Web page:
Andre Pshenichnikov (24) is a most unusual kid. So unusual that he is languishing in Egyptian jail for crossing the border without proper papers. But his story begins earlier. I first heard of him when this young programmer from a Tel Aviv suburb stayed in Deheishe refugee camp near Bethlehem in the occupied West Bank. He did not go there to explore Palestinian way of life, or to write for a newspaper; he was not looking for publicity, he did not hide nor emphasize his Israeli identity. He did not act as an activist, marching at demos and enjoying popularity. He just rented a room, worked at a building site or waited tables in a tourist restaurant just like any Palestinian youth of his age in Deheishe, lived with ordinary people on his salary.
Andre did the impossible. He crossed the biggest chasm there is. Imagine a white boy from Philly, picking cotton and living with blacks in a cabin on a Mississippi plantation in the days of Jim Crow. No Freedom Rider went that far. He broke an important taboo: so many Israelis are convinced that the Palestinians would kill them on sight, at first occasion. By his example he refuted this fantasy. He renounced apartheid personally by living with Palestinians.
It did not work out very well: “I was always under suspicion”, he says. People were hostile to him, excepting a few brave ones. Palestinians did not understand what he was doing there and subtly hinted at it by seizing him and passing him to Israeli security like a hot potato. Israelis charged him with entering the Palestinian Territories – it is forbidden by Israeli law.
He was not cooled off by this setback. He decided to continue his personal crusade – declared that he gives up his Israeli citizenship and asked for a Palestinian one. He’s got no reply from the PNA. Though there are many Israelis who would like to, the PNA does not position itself as an alternative government for the land.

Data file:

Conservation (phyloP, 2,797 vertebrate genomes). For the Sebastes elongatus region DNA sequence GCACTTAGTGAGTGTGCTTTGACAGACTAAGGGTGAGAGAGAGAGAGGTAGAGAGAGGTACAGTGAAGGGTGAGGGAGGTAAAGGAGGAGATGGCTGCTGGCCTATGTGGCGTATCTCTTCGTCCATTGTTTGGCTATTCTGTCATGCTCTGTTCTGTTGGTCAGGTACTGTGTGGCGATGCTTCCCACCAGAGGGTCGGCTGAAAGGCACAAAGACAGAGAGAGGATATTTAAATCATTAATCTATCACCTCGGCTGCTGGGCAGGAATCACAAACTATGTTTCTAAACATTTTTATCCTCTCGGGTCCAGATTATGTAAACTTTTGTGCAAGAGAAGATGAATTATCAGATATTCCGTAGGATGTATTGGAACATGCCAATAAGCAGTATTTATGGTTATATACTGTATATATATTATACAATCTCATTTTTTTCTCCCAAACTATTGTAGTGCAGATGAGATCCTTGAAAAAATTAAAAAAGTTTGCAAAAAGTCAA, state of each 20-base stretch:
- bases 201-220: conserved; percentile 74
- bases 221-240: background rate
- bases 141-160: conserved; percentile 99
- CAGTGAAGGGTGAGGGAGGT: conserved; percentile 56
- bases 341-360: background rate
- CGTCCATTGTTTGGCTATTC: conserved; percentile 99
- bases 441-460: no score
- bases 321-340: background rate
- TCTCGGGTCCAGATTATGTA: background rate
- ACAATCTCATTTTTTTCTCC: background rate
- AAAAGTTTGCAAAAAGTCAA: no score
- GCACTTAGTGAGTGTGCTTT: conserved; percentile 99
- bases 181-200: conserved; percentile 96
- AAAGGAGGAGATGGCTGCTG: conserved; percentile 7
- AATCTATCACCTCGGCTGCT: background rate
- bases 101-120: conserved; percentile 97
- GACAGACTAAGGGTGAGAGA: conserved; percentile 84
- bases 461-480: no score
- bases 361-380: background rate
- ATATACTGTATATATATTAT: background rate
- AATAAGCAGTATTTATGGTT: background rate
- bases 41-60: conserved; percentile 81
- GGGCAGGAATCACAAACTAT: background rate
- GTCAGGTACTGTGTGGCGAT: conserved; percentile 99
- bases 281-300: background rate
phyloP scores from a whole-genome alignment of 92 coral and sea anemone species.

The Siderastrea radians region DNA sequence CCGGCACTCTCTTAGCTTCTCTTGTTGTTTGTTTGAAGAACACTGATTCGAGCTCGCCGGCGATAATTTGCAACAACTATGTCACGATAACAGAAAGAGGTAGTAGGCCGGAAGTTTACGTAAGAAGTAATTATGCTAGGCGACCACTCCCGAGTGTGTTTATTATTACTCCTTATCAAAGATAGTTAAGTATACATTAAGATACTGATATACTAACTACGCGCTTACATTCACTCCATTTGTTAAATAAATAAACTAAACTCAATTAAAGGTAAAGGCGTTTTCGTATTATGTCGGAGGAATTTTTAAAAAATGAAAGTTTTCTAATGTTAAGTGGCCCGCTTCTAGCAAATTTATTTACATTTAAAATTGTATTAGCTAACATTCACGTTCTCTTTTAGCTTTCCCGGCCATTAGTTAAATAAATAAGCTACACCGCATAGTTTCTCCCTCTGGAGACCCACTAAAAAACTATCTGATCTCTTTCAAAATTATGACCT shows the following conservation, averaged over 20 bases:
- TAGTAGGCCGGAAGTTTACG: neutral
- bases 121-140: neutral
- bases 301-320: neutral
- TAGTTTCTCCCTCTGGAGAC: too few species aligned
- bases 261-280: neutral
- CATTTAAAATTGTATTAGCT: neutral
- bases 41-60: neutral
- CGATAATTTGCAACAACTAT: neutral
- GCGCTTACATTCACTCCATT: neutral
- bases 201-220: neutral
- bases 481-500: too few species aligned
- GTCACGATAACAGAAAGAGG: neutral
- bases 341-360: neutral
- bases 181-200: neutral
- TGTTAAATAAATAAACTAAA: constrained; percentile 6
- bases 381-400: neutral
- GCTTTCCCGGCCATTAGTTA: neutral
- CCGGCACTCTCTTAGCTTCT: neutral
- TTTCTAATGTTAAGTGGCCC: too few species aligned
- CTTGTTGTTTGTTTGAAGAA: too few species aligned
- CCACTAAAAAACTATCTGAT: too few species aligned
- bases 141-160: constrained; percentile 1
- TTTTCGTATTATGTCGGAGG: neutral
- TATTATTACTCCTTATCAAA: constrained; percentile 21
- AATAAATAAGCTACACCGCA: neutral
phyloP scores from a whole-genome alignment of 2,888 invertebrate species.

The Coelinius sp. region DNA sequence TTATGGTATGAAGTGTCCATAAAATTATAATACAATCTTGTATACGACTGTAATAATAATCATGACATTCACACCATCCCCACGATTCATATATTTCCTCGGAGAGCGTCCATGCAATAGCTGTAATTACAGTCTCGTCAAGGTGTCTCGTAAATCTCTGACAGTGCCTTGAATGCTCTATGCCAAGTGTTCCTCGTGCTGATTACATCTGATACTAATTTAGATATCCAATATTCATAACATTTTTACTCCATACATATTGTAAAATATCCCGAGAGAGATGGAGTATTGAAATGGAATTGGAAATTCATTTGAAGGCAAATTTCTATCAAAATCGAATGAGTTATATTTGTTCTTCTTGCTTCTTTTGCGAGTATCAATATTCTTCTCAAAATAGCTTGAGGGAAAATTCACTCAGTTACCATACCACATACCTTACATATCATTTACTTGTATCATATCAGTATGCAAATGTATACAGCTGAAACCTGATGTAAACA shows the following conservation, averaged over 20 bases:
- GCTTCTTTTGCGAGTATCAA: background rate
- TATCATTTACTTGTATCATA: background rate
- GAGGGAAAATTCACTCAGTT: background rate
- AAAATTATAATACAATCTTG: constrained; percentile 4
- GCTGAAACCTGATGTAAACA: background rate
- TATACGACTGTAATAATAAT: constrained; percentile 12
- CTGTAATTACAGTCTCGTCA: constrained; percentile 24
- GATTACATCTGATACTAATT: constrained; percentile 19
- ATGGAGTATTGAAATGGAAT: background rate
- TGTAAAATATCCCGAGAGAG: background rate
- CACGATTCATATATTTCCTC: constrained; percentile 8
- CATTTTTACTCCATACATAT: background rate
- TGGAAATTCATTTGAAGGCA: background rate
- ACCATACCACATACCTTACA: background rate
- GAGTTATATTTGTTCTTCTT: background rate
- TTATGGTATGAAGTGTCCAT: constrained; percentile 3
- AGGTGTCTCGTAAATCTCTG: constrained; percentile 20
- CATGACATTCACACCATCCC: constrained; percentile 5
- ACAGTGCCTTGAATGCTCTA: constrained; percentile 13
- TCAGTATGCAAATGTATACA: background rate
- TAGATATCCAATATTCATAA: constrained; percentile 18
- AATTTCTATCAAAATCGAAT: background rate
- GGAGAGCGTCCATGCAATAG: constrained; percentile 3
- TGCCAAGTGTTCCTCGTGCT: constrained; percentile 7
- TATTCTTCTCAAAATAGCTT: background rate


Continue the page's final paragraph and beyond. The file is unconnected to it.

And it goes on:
Andre Pshenichnikov (his long last name can be translated as Wheaten) was born in the USSR just before its collapse; his parents took him to Israel. He graduated from Israeli school and served in the Israeli army, but he remained a good, idealistic Russian boy. He failed as a Jew, but passed with honours as a human. It is amazing that such Turgenev-style kids still exist in our pragmatic age, and they still go out to “join the working people”. And the working people still surrender these good-wishers to the security forces, for they could not understand them.
Some young kids are positively influenced by what they witness in their military service. The occupation is so brutal, that it comes as a shock – and this shock causes them to reject the Israeli official thinking. After army service they emigrate or withdraw from public life; some go further. Andre Pshenichnikov, a Soviet-born son of a Russian Christian mother, was unable to understand his Zionist-brainwashed comrades who humiliate Palestinians at checkpoints, arrest the men and insult the women, or shoot Palestinian children for sport. That’s why he went to Deheishe.
His left-wing pro-Palestinian friends invited him to a conference in Cairo. The police took away his passport – the reckless kid hastily stepped over the Egyptian border without documents, with just a few newspaper clippings about himself. If he thought he’d get a hero welcome, he was wrong. The Egyptians arrested him and sentenced him to two years of prison, though such a crime usually is published by a fine, or a week of detention. To them he was just another dubious Israeli. Perhaps the Israeli secret services have requested of their Egyptian colleagues to keep Andre under wraps as long as possible. His sincere idealistic desire to support Palestinians to such a degree was understood neither in Deheishe nor in Sinai. It is tragic that people who cross lines make others extremely suspicious. This was the case with German anti-Nazis in the WWII: people often weren’t sure what to make of them, but they were the bedrock of post-war change.
Such kids are necessary if we want to undo the apartheid in Palestine/Israel. They should be promoted by Arab governments, not locked up. There are too few Israelis and/or Jews who live amongst native Palestinians. A few Israelis, men (Uri Davis) and women (Neta Golan), got married over the Green line. Amira Haas lived in Gaza and Ramallah, but she wrote for the Haaretz. Bigger part of my life passed in Palestinian seaside town of Jaffa, but it is a traditionally cosmopolitan city under Israeli rule, and many Israelis, artists and writers, live there. Andre did an important step.
Now Andre’s mother country, Russia, has learned of his fate and decided to help her hitherto lost son. The PNA should do more to help him out, and so can our friends and friends of Palestine in Egypt and elsewhere. Let him be free! Though his actions were reckless, his intentions were noble, and we need such people.